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Higher Yields on US Bonds Combined With Dollar Strength Take Gold Lower

By:
Gary S.Wagner
Published: Sep 26, 2023, 23:38 GMT+00:00

As long as the Federal Reserve maintains its extremely restrictive monetary policy of keeping interest rates at their elevated level gold will be pressured to trade lower or at best be range-bound.

Gold bullion, FX Empire

In this article:

Gold Futures Decline Amidst Dollar Strength and Rising Treasury Yields

Gold futures had a double-digit price decline today with the most active December futures contract giving up $17.80 or 0.92%. As of 4:57 PM EDT gold futures are currently fixed at $1918.90 after opening this morning at $1935.10. Gold traded to a high of $1935.50 just $0.40 above its open, and a low of $1917.20.

The dollar continues its strong and vibrant rally gaining 0.23% today taking the dollar index to 105.93.

The rise in treasury yields as well as the dollar is predicated on the belief that the Federal Reserve will continue to keep current elevated rates for a longer time with a high likelihood of having one more rate hike of ¼% this year. The Fed is resolute in reducing inflation to its 2% target.

Chairman Powell in his speech during last week’s press conference was adamant that the Fed will continue to maintain elevated rates for a longer time with a single-minded goal of taking inflation to its 2% target. 12 of the 19 voting members at last week’s FOMC meeting want to raise rates by ¼% this year, with the remaining 7 members voting to maintain Fed funds at their current level.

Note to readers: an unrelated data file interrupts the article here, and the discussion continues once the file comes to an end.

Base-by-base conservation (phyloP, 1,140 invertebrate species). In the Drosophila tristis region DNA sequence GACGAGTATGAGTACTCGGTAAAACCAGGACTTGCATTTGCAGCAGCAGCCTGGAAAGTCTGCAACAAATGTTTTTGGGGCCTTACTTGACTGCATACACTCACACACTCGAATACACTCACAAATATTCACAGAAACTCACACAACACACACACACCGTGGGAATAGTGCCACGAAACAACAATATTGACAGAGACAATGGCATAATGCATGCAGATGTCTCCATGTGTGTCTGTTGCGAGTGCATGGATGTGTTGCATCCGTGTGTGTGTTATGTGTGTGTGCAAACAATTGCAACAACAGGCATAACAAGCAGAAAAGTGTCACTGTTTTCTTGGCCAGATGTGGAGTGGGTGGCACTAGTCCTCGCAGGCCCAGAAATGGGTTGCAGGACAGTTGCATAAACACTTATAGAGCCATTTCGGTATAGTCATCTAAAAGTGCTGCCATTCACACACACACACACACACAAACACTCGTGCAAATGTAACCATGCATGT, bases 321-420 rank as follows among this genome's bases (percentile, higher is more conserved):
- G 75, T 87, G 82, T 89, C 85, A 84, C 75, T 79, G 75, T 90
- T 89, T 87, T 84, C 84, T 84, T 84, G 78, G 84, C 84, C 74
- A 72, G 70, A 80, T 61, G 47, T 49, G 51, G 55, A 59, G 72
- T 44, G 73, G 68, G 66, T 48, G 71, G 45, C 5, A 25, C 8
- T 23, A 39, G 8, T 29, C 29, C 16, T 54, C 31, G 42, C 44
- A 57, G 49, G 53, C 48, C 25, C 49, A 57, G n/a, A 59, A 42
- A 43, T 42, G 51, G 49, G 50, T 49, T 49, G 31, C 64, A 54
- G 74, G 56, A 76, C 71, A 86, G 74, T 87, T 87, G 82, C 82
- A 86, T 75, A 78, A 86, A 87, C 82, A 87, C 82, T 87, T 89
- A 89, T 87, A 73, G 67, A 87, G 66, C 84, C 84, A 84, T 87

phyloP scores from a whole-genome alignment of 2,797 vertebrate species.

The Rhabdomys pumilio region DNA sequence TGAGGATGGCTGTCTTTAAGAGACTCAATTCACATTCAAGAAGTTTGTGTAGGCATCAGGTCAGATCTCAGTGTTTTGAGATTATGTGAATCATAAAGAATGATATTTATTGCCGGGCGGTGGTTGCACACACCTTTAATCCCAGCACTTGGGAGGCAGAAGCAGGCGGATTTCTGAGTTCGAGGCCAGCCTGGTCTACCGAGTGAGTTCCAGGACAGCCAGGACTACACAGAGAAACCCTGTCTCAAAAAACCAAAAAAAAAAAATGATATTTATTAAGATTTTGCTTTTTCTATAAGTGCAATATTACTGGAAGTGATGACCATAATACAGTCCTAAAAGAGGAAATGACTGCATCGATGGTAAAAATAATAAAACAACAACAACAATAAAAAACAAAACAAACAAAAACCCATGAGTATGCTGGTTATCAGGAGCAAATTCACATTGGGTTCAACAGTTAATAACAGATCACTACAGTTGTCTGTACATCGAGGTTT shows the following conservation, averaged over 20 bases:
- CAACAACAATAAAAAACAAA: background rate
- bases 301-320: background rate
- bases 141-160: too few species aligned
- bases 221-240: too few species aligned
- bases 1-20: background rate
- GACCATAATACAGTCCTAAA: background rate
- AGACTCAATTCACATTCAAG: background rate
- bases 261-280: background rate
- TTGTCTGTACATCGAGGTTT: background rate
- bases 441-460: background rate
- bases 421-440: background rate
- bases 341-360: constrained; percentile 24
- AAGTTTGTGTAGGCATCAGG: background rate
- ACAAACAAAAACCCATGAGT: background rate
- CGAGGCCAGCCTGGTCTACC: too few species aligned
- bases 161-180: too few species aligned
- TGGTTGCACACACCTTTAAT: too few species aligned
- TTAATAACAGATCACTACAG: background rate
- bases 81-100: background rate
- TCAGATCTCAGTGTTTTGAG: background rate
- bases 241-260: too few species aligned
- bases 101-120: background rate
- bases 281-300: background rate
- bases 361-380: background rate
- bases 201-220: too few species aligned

This is coming in at an exceedingly high price, with the Federal Reserve sustaining large operating losses which now are more than $100 billion. According to The Hill, “the Fed’s losses will continue accumulating at about $2.5 billion per week as long as interest rates remain at current levels. By Sept. 30, the end of the 2023 federal fiscal year, the Fed will have spent about $110 billion to cover cash losses — about $9 billion in operating expenses and a bit more than $100 billion in net interest expense.”

According to Bankrate, “Officials signaled in those updated projections that they see one more rate hike this year, a move that would bring the Fed’s key rate to a new target range of 5.5-5.75 percent. They also now see just half a percentage point worth of cuts in 2024 on the expectation that inflation and economic growth will gradually slow. Those estimates signal policymakers are prepared to keep rates higher for longer. Just last quarter, officials expected to cut rates by a full percentage point.”

On Wednesday, September 20, the US dollar index was fixed at approximately 104.78 today the dollar closed at 105.93. That is a net gain of 1.2% since last week’s FOMC meeting concluded. The United States 30-year government bond was yielding approximately 4.46% last week and is now yielding 4.684%. Yields on the 20-year government bond have also risen and traded to a high of 4.861% this afternoon. It is headed for its highest closing level since the treasury introduced the bond in May 2020 as reported by MarketWatch.

As long as the Federal Reserve maintains its extremely restrictive monetary policy of keeping interest rates at their elevated level gold will be pressured to trade lower or at best be range-bound. Gold prices cannot gain traction as long as market participants believe that interest rates will continue to rise and remain elevated. One key element from last week’s dot plot was that the Federal Reserve plans on only cutting rates by ¼% twice in 2024 rather than cutting rates by a full percentage point as suggested in the previous dot plot.

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Wishing you as always good trading,

Gary S. Wagner

About the Author

Gary S.Wagnercontributor

Gary S. Wagner has been a technical market analyst for 35 years. A frequent contributor to STOCKS & COMMODITIES Magazine, he has also written for Futures Magazine as well as Barron’s. He is the executive producer of "The Gold Forecast," a daily video newsletter. He writes a daily column “Hawaii 6.0” for Kitco News

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